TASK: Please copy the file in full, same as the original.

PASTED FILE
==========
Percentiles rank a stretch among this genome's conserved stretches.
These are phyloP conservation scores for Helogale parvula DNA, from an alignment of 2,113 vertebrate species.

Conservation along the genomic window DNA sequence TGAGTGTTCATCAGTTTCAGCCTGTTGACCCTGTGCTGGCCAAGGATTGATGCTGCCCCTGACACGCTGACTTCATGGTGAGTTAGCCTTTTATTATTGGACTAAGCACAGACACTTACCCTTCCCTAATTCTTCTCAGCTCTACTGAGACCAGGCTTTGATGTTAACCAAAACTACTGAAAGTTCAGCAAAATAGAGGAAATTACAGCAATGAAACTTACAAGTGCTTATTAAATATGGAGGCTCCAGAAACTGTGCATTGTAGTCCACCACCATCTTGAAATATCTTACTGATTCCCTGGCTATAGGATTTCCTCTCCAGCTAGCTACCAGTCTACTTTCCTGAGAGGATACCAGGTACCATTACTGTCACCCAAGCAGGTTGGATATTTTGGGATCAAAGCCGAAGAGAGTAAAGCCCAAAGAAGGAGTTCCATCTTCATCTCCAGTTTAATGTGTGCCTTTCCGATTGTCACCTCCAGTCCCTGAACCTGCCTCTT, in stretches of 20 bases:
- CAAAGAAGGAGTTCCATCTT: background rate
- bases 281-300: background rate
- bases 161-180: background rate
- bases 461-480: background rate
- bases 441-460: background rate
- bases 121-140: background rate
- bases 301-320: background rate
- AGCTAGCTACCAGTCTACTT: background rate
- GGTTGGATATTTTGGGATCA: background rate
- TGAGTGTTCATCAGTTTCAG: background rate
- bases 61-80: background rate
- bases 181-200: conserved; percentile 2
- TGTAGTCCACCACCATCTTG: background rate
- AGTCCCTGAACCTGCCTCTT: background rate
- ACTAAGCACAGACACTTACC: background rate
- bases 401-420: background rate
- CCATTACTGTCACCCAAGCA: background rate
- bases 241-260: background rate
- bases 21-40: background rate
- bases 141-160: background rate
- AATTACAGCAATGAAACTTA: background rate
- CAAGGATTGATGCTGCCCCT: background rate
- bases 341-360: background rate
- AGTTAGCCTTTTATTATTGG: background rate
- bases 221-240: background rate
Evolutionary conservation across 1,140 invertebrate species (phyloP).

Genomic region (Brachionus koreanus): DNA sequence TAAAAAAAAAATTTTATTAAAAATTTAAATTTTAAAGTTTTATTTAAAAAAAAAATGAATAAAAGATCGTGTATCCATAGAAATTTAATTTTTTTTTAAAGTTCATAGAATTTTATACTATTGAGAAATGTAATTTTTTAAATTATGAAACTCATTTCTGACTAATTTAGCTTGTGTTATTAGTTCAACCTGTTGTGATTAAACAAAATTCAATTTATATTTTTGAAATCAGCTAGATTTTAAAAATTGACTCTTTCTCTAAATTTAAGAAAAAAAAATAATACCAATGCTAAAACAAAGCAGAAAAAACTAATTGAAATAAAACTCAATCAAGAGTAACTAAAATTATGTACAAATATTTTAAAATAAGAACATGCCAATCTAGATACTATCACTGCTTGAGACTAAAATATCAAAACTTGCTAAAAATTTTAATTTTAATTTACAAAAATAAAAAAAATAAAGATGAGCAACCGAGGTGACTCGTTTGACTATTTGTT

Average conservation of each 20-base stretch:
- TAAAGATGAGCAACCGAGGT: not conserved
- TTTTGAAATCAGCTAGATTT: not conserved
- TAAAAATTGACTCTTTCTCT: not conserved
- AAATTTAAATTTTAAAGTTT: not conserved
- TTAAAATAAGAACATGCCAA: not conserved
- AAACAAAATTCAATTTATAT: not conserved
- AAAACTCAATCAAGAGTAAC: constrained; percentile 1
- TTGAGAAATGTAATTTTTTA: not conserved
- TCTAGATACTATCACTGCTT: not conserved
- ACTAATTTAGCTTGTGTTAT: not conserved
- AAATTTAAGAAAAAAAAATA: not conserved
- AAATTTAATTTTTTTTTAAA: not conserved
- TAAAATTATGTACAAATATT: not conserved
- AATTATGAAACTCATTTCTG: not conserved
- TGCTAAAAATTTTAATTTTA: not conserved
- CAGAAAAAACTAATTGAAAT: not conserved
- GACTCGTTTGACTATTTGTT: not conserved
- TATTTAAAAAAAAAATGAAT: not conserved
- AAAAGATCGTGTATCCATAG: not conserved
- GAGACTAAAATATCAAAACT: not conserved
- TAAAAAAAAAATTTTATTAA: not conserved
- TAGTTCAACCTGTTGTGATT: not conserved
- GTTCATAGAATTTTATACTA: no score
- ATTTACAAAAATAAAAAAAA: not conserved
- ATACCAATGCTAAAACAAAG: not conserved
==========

Percentiles rank a stretch among this genome's conserved stretches.
These are phyloP conservation scores for Helogale parvula DNA, from an alignment of 2,113 vertebrate species.

Conservation along the genomic window DNA sequence TGAGTGTTCATCAGTTTCAGCCTGTTGACCCTGTGCTGGCCAAGGATTGATGCTGCCCCTGACACGCTGACTTCATGGTGAGTTAGCCTTTTATTATTGGACTAAGCACAGACACTTACCCTTCCCTAATTCTTCTCAGCTCTACTGAGACCAGGCTTTGATGTTAACCAAAACTACTGAAAGTTCAGCAAAATAGAGGAAATTACAGCAATGAAACTTACAAGTGCTTATTAAATATGGAGGCTCCAGAAACTGTGCATTGTAGTCCACCACCATCTTGAAATATCTTACTGATTCCCTGGCTATAGGATTTCCTCTCCAGCTAGCTACCAGTCTACTTTCCTGAGAGGATACCAGGTACCATTACTGTCACCCAAGCAGGTTGGATATTTTGGGATCAAAGCCGAAGAGAGTAAAGCCCAAAGAAGGAGTTCCATCTTCATCTCCAGTTTAATGTGTGCCTTTCCGATTGTCACCTCCAGTCCCTGAACCTGCCTCTT, in stretches of 20 bases:
- CAAAGAAGGAGTTCCATCTT: background rate
- bases 281-300: background rate
- bases 161-180: background rate
- bases 461-480: background rate
- bases 441-460: background rate
- bases 121-140: background rate
- bases 301-320: background rate
- AGCTAGCTACCAGTCTACTT: background rate
- GGTTGGATATTTTGGGATCA: background rate
- TGAGTGTTCATCAGTTTCAG: background rate
- bases 61-80: background rate
- bases 181-200: conserved; percentile 2
- TGTAGTCCACCACCATCTTG: background rate
- AGTCCCTGAACCTGCCTCTT: background rate
- ACTAAGCACAGACACTTACC: background rate
- bases 401-420: background rate
- CCATTACTGTCACCCAAGCA: background rate
- bases 241-260: background rate
- bases 21-40: background rate
- bases 141-160: background rate
- AATTACAGCAATGAAACTTA: background rate
- CAAGGATTGATGCTGCCCCT: background rate
- bases 341-360: background rate
- AGTTAGCCTTTTATTATTGG: background rate
- bases 221-240: background rate
Evolutionary conservation across 1,140 invertebrate species (phyloP).

Genomic region (Brachionus koreanus): DNA sequence TAAAAAAAAAATTTTATTAAAAATTTAAATTTTAAAGTTTTATTTAAAAAAAAAATGAATAAAAGATCGTGTATCCATAGAAATTTAATTTTTTTTTAAAGTTCATAGAATTTTATACTATTGAGAAATGTAATTTTTTAAATTATGAAACTCATTTCTGACTAATTTAGCTTGTGTTATTAGTTCAACCTGTTGTGATTAAACAAAATTCAATTTATATTTTTGAAATCAGCTAGATTTTAAAAATTGACTCTTTCTCTAAATTTAAGAAAAAAAAATAATACCAATGCTAAAACAAAGCAGAAAAAACTAATTGAAATAAAACTCAATCAAGAGTAACTAAAATTATGTACAAATATTTTAAAATAAGAACATGCCAATCTAGATACTATCACTGCTTGAGACTAAAATATCAAAACTTGCTAAAAATTTTAATTTTAATTTACAAAAATAAAAAAAATAAAGATGAGCAACCGAGGTGACTCGTTTGACTATTTGTT

Average conservation of each 20-base stretch:
- TAAAGATGAGCAACCGAGGT: not conserved
- TTTTGAAATCAGCTAGATTT: not conserved
- TAAAAATTGACTCTTTCTCT: not conserved
- AAATTTAAATTTTAAAGTTT: not conserved
- TTAAAATAAGAACATGCCAA: not conserved
- AAACAAAATTCAATTTATAT: not conserved
- AAAACTCAATCAAGAGTAAC: constrained; percentile 1
- TTGAGAAATGTAATTTTTTA: not conserved
- TCTAGATACTATCACTGCTT: not conserved
- ACTAATTTAGCTTGTGTTAT: not conserved
- AAATTTAAGAAAAAAAAATA: not conserved
- AAATTTAATTTTTTTTTAAA: not conserved
- TAAAATTATGTACAAATATT: not conserved
- AATTATGAAACTCATTTCTG: not conserved
- TGCTAAAAATTTTAATTTTA: not conserved
- CAGAAAAAACTAATTGAAAT: not conserved
- GACTCGTTTGACTATTTGTT: not conserved
- TATTTAAAAAAAAAATGAAT: not conserved
- AAAAGATCGTGTATCCATAG: not conserved
- GAGACTAAAATATCAAAACT: not conserved
- TAAAAAAAAAATTTTATTAA: not conserved
- TAGTTCAACCTGTTGTGATT: not conserved
- GTTCATAGAATTTTATACTA: no score
- ATTTACAAAAATAAAAAAAA: not conserved
- ATACCAATGCTAAAACAAAG: not conserved